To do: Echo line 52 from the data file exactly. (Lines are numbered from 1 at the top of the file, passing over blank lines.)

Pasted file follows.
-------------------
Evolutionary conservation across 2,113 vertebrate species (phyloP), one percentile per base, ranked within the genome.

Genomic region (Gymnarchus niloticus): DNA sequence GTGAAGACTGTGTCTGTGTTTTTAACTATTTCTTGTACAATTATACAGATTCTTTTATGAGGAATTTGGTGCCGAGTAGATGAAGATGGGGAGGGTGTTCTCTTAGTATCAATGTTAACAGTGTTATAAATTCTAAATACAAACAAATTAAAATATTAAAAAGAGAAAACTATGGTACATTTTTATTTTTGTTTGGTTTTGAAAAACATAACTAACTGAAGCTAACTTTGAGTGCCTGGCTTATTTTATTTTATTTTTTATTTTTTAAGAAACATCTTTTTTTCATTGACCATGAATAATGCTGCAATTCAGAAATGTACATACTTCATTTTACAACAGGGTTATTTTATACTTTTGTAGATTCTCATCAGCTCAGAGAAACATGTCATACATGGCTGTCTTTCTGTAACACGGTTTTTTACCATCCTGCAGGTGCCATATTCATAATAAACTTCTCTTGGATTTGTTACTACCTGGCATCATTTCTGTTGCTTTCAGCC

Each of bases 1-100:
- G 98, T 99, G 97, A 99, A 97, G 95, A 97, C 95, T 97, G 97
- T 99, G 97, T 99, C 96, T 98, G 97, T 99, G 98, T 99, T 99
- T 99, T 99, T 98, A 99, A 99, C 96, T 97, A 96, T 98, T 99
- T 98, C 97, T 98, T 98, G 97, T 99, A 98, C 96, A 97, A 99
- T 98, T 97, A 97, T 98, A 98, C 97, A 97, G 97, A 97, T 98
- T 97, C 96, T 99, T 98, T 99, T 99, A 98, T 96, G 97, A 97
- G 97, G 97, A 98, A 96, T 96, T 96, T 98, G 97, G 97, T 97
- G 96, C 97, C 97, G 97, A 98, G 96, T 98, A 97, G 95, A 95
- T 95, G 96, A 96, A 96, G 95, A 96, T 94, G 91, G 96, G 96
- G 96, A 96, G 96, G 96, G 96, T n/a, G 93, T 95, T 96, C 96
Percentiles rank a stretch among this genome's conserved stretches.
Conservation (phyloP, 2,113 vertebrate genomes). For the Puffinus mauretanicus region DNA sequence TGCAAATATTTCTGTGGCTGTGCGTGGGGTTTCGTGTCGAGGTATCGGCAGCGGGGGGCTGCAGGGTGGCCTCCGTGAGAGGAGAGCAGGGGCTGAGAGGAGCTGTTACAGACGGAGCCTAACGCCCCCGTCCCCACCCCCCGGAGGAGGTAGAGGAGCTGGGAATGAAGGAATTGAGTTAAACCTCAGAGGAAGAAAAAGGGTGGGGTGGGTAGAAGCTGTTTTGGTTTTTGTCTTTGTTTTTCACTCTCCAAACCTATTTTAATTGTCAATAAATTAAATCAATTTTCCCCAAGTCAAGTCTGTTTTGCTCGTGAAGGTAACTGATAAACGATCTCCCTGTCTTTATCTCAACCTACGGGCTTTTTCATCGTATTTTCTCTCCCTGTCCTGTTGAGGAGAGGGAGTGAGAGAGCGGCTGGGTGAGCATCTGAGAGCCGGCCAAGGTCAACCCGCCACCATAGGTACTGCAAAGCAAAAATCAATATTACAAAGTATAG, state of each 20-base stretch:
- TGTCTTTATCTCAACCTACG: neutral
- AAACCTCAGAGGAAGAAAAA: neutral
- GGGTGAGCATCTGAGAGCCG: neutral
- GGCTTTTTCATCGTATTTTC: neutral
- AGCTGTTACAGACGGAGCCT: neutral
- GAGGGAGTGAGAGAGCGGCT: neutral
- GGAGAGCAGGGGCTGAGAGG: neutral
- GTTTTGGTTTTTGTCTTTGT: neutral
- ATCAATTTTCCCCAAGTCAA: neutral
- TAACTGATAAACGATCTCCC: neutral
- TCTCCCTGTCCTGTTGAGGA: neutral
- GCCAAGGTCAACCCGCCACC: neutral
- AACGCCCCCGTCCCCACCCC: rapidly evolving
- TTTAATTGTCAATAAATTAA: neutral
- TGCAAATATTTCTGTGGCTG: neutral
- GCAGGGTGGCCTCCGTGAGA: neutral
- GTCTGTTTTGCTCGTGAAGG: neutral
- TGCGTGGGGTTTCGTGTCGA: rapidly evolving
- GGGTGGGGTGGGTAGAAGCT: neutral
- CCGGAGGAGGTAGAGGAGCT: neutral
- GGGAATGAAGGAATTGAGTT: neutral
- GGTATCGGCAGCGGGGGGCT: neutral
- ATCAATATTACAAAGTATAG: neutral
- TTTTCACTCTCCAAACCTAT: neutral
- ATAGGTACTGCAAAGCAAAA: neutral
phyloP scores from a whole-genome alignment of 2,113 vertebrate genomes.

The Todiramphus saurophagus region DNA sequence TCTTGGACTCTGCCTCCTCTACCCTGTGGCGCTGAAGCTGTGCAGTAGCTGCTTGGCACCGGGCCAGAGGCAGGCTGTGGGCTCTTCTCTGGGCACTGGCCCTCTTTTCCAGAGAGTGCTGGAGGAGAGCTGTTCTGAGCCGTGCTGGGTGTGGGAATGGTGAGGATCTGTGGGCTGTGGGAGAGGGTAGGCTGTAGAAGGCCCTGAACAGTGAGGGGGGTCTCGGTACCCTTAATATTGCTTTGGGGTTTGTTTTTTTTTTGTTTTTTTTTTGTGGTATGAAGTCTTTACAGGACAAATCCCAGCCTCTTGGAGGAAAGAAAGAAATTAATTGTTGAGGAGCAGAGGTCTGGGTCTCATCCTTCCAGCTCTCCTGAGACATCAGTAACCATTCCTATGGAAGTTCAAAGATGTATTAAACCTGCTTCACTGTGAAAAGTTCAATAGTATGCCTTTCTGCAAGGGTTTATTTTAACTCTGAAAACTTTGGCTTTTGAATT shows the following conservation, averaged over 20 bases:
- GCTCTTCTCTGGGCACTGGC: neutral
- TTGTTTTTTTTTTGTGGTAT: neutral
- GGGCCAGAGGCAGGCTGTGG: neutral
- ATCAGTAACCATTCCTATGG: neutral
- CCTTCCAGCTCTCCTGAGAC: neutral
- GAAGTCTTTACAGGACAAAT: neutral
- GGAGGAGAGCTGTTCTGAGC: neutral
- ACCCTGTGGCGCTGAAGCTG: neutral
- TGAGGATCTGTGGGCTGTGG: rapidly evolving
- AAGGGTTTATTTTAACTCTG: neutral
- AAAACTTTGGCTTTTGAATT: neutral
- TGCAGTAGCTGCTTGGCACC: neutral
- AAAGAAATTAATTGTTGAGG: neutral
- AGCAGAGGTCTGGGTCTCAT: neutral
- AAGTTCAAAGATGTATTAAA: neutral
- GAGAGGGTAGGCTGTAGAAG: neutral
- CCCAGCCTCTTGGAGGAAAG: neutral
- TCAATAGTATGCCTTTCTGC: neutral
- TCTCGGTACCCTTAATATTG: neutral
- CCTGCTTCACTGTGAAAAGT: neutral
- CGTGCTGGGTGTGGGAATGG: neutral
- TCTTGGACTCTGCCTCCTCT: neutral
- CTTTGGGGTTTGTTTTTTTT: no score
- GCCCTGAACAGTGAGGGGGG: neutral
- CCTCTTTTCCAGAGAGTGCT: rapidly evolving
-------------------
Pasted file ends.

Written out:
- AAGGGTTTATTTTAACTCTG: neutral